Tuesday, December 29, 2009

My Car Screams Diabetes!

I am one of those people that always wants to be prepared and that means always having what I need in case of an emergency. My car has become the carrier of all that is diabetes.

I have 2 items in my car that I never leave home without and they are my “Car Visor” which carry’s a fast acting sugar dex4 (we love dex4) and my purple organizer loaded with test strips glucagon, pump site change,needles,spare test kit, another dex 4 and spare batteries. I always swap out what has expired with the change of season and this has worked out great. So you can imagine my surprise when I was cleaning out my car this week and found:

In my glove compartment I had not 1 but 4 boxes of test strips (all expired ) and i am not even sure how long they have been there. In the slot of the passenger door is a glucagon (expired) a open box of needles. In my arm rest where i store my cd’s are 3 drink boxes (now this was really surprising that they did not open and leak) but they too have expired. In the pocket holders behind my seats was another box of test strips (do you think I am afraid we will be without?) a test meter that doesn’t work, (this was left behind by some child who’s test meter needed batteries. Where i keep change are 3 pump batteries and 1 meter battery. The funny thing about all of this is that all these things were brought into the car at one time or another and I don’t remember bringing any of them into the car. All of my supplies are in my organizer or car visor. So all of these items test strips etc were left in the car by one of the kids when in a hurry they grab a box from the house take a vial and leave the 2nd vial in the car, grab an extra drink box, needed a battery for a pump and swapped then out in the car leaving the used battery in my change holder.

If you are a passenger in my car it screams diabetes! From the test strips, car visor, drink boxes and meters, how could you not know that a mom of child with diabetes is on board! Well I finally got everything cleanned up and thrown out and I am back to my nice neat Car Visor and purple organizer taking care of all my diabetes necessities.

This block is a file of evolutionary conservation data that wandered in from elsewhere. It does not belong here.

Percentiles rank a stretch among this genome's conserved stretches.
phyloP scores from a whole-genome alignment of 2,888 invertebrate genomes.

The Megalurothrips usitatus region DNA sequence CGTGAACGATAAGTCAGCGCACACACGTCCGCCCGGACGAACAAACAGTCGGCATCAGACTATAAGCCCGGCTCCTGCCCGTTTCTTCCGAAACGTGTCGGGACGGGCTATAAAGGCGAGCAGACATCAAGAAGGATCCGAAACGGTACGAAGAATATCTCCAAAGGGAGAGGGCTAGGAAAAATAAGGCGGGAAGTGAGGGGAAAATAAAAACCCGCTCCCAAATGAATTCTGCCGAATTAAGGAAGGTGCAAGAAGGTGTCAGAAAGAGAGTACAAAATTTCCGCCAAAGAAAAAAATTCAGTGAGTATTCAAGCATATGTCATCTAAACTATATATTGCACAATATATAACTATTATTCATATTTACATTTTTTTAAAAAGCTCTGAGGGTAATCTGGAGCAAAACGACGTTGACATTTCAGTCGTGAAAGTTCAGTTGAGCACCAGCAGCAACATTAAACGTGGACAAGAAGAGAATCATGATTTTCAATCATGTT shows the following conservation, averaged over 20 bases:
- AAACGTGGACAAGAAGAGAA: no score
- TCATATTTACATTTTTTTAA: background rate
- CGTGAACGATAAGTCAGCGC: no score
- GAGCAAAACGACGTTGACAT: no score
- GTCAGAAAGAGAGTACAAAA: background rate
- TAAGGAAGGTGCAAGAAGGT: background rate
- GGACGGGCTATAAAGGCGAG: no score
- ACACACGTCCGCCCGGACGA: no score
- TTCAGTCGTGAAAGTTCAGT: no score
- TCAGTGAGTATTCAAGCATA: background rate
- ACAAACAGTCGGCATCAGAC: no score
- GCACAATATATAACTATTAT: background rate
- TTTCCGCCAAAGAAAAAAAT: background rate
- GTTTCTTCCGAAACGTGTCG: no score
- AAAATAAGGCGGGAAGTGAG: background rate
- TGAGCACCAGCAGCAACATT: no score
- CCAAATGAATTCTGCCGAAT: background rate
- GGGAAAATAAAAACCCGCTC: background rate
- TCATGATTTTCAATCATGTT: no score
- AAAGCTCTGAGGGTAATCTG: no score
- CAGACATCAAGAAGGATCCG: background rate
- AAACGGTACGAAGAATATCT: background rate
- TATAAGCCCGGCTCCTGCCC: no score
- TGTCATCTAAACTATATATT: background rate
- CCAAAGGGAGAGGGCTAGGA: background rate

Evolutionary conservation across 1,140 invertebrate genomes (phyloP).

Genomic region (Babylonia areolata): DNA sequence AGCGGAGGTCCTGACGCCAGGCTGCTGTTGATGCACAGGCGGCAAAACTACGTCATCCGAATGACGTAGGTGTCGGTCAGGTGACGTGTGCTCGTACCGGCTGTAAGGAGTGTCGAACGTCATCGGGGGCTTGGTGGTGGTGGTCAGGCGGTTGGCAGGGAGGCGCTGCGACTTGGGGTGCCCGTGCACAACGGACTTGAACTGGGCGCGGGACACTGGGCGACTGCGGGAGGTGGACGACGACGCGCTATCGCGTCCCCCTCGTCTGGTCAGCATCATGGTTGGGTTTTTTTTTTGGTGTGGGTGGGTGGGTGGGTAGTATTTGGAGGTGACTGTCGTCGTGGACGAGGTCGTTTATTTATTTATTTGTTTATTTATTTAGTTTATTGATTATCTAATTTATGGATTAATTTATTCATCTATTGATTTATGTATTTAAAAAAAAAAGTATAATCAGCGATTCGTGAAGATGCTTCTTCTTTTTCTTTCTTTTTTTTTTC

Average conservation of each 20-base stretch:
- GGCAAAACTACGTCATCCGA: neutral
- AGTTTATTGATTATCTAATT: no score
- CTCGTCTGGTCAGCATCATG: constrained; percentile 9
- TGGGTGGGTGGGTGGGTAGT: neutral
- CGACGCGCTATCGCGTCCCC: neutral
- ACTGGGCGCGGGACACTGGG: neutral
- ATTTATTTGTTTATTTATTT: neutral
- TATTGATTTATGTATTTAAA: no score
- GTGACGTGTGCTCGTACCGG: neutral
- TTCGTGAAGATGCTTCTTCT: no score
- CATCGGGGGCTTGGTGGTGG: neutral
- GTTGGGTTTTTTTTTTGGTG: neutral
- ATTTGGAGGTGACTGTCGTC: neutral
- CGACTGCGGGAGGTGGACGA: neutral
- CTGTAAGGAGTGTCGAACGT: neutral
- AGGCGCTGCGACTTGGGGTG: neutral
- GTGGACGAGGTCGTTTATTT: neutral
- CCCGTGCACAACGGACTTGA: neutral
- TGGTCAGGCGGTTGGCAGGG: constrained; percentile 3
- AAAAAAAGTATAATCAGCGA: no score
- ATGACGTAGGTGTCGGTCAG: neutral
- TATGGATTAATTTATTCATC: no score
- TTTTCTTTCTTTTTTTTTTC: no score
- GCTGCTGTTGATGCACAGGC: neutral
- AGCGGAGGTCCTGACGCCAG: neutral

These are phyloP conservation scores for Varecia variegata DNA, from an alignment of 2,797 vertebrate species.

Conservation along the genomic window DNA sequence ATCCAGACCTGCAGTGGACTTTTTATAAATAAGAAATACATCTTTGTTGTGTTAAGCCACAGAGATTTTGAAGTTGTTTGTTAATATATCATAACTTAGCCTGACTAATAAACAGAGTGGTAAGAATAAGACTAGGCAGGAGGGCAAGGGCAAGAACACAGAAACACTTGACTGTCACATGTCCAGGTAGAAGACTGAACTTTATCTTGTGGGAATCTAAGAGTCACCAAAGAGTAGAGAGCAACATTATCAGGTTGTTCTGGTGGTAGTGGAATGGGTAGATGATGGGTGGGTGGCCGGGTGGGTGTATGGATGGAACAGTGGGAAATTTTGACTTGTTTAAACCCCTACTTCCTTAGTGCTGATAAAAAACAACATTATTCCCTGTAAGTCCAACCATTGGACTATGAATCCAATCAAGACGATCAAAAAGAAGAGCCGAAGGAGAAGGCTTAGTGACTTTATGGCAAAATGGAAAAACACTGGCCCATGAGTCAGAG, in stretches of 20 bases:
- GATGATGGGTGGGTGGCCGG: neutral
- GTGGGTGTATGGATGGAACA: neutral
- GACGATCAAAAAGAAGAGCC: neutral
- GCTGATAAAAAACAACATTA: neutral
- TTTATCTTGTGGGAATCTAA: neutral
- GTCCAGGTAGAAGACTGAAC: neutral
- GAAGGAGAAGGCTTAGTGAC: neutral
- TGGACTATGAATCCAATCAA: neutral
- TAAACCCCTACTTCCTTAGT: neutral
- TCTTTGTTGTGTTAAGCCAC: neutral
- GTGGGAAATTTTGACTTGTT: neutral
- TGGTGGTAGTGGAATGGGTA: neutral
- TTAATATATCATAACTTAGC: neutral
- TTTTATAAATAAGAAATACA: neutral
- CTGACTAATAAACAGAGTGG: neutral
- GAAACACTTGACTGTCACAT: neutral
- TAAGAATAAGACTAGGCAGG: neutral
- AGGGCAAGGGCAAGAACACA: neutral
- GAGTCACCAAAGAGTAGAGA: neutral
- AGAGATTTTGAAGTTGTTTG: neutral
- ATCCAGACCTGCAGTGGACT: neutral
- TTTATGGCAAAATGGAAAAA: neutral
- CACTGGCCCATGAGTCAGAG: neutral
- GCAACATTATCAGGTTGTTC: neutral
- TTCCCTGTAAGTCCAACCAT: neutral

I dropped my daughter off at a friends the other day and on the seat she left a drink box and 1 box with 1 unused vial of test strips, I automatically picked up the drink box and went to put it in my arm rest and threw the vial of test strips in the glove compartment!
Here we go again!

Pump Wear Inc. Where Kids Are Kids and Adults Just Have fun!

Friday, December 25, 2009

Is It A Good Idea?

Is It A Good Idea?

I believe every parent who has a child with diabetes will experience this at some point in their child’s life. When the testing frequently becomes an issue.

I use to believe it would get easier as they got older, I no longer think that way. When our children are young we have virtual control over everything they eat, how often they test and even though there’s just no controlling diabetes we at least could fool ourselves into thinking that we had a handle on what was going on.

Then that fateful day comes when our children go off to the Middle Schools and are pretty much responsible for their daily testing of blood sugars during the day. You would think that a child who has had diabetes all of their life would just automatically remember to test before eating, when feeling high or low. Now that they are away from us and taking on more control of their diabetes I long for the way to make this a positive experience. I am tired of the hounding text messages checking to see if my child is testing, if she remembered to bolus, then downloading meters and pumps only to find out that what I thought the numbers were are not quite the same as the ones I downloaded.